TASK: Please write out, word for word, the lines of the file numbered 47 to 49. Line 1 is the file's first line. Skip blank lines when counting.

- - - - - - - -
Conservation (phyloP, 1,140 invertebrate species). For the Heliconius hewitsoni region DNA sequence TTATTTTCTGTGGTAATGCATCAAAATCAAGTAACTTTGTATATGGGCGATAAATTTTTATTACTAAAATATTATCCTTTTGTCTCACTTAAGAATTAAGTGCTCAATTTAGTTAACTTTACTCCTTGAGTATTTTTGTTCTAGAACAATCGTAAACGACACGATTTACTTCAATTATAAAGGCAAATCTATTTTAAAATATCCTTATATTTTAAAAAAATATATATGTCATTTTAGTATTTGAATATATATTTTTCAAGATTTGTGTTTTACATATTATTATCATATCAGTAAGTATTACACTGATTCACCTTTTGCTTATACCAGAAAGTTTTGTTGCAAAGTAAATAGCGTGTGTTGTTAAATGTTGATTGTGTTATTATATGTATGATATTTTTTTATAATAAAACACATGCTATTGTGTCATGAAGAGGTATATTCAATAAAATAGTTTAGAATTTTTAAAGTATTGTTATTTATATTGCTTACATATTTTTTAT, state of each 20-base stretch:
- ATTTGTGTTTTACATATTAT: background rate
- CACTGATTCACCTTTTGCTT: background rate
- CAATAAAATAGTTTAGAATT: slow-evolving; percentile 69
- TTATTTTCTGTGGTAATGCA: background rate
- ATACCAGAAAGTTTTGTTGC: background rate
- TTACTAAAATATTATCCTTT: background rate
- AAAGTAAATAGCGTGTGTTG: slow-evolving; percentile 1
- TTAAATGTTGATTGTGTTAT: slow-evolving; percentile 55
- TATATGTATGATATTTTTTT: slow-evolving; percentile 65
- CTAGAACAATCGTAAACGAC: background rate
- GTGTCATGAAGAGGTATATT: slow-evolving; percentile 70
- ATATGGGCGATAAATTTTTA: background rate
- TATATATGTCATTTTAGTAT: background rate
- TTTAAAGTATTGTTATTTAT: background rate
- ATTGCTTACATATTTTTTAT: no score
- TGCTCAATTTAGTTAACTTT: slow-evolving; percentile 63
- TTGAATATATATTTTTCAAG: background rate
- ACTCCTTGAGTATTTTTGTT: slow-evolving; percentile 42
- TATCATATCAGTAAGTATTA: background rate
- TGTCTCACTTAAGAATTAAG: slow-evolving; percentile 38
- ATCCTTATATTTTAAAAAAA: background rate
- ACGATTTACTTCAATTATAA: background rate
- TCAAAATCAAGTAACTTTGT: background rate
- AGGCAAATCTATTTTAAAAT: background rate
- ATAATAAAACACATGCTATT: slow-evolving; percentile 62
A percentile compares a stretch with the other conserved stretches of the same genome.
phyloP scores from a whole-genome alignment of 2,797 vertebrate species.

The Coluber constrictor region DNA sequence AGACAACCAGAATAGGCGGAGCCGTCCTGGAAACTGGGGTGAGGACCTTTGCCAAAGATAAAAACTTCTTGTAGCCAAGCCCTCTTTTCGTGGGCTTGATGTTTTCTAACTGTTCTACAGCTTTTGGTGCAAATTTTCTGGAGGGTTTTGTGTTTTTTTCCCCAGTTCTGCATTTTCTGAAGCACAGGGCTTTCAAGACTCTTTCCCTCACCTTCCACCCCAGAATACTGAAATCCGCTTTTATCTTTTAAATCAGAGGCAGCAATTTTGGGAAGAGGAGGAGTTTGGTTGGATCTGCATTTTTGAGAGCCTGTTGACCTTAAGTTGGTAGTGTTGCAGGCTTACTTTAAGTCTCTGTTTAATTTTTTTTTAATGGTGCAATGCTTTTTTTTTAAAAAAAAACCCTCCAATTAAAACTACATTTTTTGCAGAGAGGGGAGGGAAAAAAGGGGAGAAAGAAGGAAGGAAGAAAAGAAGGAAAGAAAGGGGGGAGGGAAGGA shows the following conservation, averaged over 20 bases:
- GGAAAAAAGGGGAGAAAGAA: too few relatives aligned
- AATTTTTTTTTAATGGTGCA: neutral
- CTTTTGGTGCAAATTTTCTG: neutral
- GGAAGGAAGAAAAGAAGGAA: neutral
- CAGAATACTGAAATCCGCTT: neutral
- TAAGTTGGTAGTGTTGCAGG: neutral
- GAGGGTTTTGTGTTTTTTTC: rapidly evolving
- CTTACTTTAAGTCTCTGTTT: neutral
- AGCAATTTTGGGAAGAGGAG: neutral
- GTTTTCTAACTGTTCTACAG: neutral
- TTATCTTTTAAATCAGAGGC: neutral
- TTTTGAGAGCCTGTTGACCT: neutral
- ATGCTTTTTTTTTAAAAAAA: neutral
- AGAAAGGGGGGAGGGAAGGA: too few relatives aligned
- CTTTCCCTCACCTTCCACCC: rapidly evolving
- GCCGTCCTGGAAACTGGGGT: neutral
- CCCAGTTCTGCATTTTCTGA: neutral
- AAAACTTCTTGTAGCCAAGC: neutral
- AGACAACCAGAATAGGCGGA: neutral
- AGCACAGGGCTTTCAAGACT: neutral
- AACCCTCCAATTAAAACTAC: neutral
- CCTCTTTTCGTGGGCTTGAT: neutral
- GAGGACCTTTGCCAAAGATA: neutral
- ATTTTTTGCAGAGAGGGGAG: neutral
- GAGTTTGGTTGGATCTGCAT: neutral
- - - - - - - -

- AAAACTTCTTGTAGCCAAGC: neutral
- AGACAACCAGAATAGGCGGA: neutral
- AGCACAGGGCTTTCAAGACT: neutral